It used to be that contract workers were just one rung above pond scum, and two rungs above interns. They were just there to do a job the company’s employees were too shorthanded to fill, and then at the end of the contract it was sayonara.
But nowadays more and more people are working on a contract basis, some for long periods of time (probably longer than the actual perm employees, given the high employee turnover rate in Singapore). So much so that the government has seen it fit to release guidelines on how contract workers should be treated so they’re not exploited so much.
If you are currently looking for work, you’ve probably run into a few contract positions that seem to fit your skills and experience. The big problem is, these jobs are available on a contract basis only, perhaps for 6 months to 1 year. Is it a good idea to take up a job like that? Here are some things to think about.
There’s no doubt about the fact that you’re disadvantaged when you take up a contract job. You miss out on many of the benefits that non-contract workers enjoy. For instance, if you’re on a three month contract stint, it’s unlikely you’re going to get medical benefits, paid medical leave or paid vacations, so skip work one day and you don’t get paid.
There’s also the fact that when your contract ends, if the company doesn’t decide to retain you as perm staff, you’ll be out of a job.
Given the disadvantages, you need to seriously evaluate if you’re desperate enough to take up the job. Obviously, if there are no other jobs on the horizon and you really need the job for survival, the answer is clear. Otherwise, ask yourself the following questions.
If you are applying for permanent jobs , taking up a contract job before you find one isn’t always the best idea. There are often clauses in the contract that bar you from quitting before the term is up, so it’ll be hard for you to change jobs if something better comes along.
The duration of the contract should be carefully considered. If it’s just a 3 month contract, it’s probably safe to take it up and then look for permanent jobs aggressively in the meantime, since most employers will be fine with waiting a month or two before you join.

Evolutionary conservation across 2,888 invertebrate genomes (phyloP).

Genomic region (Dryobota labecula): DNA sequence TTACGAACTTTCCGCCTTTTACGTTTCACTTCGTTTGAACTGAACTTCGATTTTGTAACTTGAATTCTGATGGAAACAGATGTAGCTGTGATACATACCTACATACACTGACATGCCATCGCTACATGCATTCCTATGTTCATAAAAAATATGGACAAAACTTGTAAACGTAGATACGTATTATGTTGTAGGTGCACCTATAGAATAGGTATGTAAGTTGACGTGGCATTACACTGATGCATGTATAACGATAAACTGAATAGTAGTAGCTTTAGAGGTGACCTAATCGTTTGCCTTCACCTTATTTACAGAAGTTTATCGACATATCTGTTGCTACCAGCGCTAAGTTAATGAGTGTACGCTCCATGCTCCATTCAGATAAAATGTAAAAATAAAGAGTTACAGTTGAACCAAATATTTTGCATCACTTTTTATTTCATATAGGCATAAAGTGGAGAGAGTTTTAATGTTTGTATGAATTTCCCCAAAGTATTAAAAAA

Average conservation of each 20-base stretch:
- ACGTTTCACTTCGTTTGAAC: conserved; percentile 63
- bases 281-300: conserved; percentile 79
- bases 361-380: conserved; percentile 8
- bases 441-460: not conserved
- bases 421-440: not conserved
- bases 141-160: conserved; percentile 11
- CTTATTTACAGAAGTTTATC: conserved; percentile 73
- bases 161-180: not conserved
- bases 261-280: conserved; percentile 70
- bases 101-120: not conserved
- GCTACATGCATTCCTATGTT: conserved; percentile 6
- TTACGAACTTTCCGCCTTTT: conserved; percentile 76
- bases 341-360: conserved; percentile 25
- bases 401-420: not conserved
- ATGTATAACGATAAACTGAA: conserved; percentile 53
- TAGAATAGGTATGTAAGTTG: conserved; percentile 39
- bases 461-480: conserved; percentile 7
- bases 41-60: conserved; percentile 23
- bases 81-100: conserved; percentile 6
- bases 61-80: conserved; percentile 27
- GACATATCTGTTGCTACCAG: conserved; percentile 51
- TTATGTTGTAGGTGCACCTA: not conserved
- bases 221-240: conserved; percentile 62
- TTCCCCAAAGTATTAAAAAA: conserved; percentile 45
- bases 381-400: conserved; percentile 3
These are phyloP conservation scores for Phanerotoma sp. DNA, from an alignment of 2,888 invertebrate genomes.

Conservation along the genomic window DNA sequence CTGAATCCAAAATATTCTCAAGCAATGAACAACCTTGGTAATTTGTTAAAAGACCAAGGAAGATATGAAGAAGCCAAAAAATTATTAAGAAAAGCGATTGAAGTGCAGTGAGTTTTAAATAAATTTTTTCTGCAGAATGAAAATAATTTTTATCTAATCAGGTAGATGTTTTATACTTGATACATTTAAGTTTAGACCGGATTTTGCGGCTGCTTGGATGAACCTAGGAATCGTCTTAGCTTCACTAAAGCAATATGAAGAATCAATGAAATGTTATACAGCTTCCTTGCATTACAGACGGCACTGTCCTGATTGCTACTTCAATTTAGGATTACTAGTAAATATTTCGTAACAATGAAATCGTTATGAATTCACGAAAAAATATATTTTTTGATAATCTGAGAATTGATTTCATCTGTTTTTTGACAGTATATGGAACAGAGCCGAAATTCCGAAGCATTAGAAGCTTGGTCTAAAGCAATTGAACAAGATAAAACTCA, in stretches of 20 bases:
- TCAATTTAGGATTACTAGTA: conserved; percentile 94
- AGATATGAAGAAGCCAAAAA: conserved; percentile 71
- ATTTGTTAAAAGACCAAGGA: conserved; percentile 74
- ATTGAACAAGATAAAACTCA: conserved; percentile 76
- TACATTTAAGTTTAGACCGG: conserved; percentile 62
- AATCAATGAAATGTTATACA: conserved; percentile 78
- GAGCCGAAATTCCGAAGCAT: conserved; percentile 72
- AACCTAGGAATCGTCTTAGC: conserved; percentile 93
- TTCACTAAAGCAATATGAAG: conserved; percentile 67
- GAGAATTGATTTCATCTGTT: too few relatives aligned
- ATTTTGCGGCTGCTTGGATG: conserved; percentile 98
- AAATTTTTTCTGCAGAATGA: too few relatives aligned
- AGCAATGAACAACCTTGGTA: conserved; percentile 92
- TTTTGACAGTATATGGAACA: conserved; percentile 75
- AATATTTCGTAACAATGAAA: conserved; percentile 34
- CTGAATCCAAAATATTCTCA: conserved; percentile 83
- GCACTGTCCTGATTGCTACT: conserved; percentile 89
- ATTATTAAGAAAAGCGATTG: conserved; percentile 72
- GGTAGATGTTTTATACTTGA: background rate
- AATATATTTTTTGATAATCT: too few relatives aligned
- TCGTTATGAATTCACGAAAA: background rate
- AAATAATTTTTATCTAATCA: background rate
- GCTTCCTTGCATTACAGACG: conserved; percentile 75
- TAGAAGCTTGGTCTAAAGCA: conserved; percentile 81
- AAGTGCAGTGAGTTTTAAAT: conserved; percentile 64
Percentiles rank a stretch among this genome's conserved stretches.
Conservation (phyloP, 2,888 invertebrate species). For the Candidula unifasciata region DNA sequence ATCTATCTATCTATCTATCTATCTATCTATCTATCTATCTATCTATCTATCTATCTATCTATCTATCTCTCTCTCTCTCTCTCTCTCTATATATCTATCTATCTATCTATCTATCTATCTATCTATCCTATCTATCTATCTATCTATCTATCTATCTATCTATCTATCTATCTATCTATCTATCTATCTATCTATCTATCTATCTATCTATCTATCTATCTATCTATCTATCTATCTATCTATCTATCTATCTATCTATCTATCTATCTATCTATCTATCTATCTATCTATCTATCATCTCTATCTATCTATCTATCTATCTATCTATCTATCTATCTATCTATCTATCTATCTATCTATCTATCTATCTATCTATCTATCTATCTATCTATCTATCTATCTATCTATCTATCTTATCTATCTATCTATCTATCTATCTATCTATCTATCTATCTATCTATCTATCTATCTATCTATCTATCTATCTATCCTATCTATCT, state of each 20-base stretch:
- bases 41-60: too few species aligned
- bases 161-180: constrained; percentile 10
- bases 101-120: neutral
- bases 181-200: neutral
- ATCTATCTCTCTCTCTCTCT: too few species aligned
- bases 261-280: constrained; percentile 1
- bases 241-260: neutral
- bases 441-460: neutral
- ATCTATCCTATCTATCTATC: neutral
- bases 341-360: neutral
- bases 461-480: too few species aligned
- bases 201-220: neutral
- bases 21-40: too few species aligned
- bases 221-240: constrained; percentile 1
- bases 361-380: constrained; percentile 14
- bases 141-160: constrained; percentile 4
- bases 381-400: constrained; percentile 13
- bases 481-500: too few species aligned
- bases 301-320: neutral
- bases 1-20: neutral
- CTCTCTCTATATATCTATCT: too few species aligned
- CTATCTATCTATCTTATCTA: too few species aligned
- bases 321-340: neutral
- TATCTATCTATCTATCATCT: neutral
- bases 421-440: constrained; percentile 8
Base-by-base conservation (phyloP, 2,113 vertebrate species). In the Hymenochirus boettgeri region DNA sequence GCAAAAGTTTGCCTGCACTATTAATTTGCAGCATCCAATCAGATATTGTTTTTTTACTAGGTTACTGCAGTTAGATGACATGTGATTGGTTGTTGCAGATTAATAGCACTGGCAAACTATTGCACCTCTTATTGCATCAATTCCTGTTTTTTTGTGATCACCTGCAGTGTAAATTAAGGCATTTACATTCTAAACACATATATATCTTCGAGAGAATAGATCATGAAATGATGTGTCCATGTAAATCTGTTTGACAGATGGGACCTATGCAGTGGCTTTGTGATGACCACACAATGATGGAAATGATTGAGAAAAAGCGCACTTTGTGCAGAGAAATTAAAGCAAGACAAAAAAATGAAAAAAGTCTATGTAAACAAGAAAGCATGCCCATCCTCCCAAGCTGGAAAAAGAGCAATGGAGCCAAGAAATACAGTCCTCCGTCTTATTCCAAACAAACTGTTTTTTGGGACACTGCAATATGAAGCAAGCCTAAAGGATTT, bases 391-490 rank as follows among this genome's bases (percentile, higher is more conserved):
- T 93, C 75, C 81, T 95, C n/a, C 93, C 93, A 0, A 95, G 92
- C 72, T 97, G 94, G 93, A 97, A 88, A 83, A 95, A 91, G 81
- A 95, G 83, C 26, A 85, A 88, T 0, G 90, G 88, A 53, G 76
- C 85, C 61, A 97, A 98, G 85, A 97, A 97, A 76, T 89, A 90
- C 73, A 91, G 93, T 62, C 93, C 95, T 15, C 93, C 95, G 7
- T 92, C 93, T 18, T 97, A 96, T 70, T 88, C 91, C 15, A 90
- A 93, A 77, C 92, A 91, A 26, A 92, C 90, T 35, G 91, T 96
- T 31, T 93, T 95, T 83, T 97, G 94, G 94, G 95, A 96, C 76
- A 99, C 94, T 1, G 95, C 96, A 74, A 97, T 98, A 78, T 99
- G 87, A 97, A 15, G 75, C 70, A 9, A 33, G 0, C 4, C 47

On the other hand, long contracts of 6 months or more are best avoided unless the company is good enough to enhance your resume or there’s a high chance you’ll be retained as permanent staff.
Obviously, the ideal contract duration for you really depends on your circumstances. If you’re an A level graduate waiting to enrol at university in August, you just need to be sure your contract ends by the time school starts. For those who are out of work and looking for a full-time position, if you’re getting called up for many interviews it’s not a good idea to sign on to a long contract. On the other hand, if your job search has been very unfruitful, a long contract can help you survive the rest of the year.
There’s a reason so many Singaporeans are willing to work as contract staff at foreign banks. These jobs are often thought of as a stepping stone to getting a permanent position at the bank, and even if you don’t get retained, you’ll have a good brand name on your resume and some relevant experience that will make it easier to get hired at other banks of the same stature. MNCs also tend to be more likely to retain their contract staff than SMEs.
It can therefore be a good idea to leverage a contract job to boost your resume. Even if the job ends with your contract, it’ll be easier for you to get a new job when you’re done with it.
Finding a job as a fresh grad or change fields as a mid career professional can be hard mainly because you lack the necessary skills to get hired.
A contract job can make it easier for you to get hired by equipping you with the basic skills you need to start working in a new field. This is especially so if entry level jobs have been hard to come by. At this point, you might even be considering working for free just to skill up, so if a contract job comes along, take it.
There’s nothing wrong with working on a contract per se. But many people get turned off because so many employers try to exploit the hell out of their contract staff.
Ask to read the contract before you sign it (most people don’t bother) and you’ll have a better idea of whether this is a job you’ll regret taking up. One big clause to look out for is whether there’ll be a penalty if you terminate your contract.
Some companies will try to force you to pay back a portion of your salary if you back out of the contract, and while that’s not always legal, it could cause your a lot of grief should you try to leave.
In addition, if the contract is for a term of over three months, you want to make sure the company is giving you at least a basic range of benefits, including paid medical leave and paid annual leave.
Lots of employers try to circumvent these guidelines, for instance by breaking up a 6 month contract role into two contracts of three months. But employers like that are also the sort who see you as nothing more than a cog in the machinery, and who will not hesitate to take advantage of you… kind of like how those construction bosses treat their workers. That’s not the sort of employer you would want to work for, temporarily or not.
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